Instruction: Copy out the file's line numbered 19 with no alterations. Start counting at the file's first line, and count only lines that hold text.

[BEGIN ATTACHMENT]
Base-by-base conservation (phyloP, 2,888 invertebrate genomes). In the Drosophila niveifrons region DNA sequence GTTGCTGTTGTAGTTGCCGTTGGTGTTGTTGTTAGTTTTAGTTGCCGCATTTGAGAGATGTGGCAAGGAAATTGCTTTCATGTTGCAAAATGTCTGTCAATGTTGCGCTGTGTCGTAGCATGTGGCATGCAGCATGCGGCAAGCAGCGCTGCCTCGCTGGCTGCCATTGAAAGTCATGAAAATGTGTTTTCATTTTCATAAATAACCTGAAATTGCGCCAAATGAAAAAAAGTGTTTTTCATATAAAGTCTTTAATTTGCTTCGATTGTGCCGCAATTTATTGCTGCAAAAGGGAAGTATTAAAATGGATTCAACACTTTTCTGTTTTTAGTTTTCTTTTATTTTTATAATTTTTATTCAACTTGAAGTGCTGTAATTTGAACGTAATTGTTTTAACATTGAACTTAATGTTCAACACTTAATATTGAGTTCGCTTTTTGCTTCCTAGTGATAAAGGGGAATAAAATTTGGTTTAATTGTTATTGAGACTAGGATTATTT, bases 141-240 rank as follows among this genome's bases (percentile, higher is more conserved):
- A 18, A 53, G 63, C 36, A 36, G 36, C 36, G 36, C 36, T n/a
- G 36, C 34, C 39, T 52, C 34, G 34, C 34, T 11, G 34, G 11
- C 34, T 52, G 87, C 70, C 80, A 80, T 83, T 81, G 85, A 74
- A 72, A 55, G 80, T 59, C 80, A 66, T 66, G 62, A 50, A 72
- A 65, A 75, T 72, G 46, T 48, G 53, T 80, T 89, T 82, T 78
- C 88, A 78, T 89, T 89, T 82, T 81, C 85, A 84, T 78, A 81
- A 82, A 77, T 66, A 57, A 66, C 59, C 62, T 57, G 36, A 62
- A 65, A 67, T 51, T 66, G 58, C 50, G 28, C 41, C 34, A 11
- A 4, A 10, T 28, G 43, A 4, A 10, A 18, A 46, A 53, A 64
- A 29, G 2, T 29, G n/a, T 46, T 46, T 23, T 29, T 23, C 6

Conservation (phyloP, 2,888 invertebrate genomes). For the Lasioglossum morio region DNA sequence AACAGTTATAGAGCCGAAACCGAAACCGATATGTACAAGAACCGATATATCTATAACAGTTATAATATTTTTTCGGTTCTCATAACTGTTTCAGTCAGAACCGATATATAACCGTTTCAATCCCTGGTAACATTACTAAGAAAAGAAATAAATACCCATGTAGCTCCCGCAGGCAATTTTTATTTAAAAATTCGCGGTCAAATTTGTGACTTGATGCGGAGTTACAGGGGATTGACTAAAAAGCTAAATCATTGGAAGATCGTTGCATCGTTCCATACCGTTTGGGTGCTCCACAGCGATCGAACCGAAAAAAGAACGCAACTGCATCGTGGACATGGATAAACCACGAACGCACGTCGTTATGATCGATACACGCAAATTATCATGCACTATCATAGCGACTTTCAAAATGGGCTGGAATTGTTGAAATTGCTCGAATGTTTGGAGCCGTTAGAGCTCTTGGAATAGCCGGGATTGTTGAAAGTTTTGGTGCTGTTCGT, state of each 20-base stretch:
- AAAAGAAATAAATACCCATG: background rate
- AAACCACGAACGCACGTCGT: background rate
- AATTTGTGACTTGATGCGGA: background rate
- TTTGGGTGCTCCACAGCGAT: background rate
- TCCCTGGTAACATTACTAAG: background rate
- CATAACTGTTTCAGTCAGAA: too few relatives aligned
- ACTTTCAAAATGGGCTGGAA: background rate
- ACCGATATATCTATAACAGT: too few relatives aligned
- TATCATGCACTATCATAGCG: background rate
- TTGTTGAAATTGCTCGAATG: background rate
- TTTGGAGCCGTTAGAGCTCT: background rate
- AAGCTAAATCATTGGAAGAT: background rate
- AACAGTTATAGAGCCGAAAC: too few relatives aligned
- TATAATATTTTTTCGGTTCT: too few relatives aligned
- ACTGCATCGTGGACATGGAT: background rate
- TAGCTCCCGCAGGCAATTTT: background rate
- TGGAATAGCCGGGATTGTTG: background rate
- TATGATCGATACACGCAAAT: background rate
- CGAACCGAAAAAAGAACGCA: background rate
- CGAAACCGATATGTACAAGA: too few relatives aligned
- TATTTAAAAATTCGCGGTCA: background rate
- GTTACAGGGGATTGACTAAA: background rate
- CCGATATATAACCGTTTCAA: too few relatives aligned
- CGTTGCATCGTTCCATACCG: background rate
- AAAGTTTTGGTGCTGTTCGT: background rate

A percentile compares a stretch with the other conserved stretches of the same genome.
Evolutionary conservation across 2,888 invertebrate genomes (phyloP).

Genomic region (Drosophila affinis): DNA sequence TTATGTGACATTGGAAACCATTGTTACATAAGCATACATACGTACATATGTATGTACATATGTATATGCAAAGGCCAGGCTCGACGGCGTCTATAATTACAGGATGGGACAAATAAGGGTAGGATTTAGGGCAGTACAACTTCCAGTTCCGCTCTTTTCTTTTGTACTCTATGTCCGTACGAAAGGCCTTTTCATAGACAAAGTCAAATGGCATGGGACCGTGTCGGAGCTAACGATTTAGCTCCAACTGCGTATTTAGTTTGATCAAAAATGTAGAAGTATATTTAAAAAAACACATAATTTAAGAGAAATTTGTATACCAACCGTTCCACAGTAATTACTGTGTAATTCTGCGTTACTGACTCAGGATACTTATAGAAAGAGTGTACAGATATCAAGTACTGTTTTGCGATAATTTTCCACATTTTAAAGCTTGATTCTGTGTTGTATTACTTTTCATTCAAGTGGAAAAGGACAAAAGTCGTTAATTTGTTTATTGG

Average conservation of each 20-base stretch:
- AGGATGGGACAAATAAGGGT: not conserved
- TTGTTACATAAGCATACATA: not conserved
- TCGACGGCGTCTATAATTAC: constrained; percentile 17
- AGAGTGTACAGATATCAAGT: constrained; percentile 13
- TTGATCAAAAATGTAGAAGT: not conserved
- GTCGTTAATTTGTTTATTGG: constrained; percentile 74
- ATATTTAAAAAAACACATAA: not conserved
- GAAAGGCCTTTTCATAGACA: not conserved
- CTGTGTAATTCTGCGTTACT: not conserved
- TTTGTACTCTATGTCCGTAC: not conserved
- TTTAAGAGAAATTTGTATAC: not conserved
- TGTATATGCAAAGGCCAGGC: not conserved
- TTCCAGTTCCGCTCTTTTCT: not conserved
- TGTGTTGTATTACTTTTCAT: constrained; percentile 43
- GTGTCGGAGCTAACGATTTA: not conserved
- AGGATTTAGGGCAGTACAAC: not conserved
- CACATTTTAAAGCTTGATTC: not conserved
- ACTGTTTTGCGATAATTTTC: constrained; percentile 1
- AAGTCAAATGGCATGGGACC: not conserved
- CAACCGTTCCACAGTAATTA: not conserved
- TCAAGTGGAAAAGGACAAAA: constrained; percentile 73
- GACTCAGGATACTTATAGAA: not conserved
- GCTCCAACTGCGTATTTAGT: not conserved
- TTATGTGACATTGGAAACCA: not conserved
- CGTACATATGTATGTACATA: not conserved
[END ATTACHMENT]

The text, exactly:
- ACTTTCAAAATGGGCTGGAA: background rate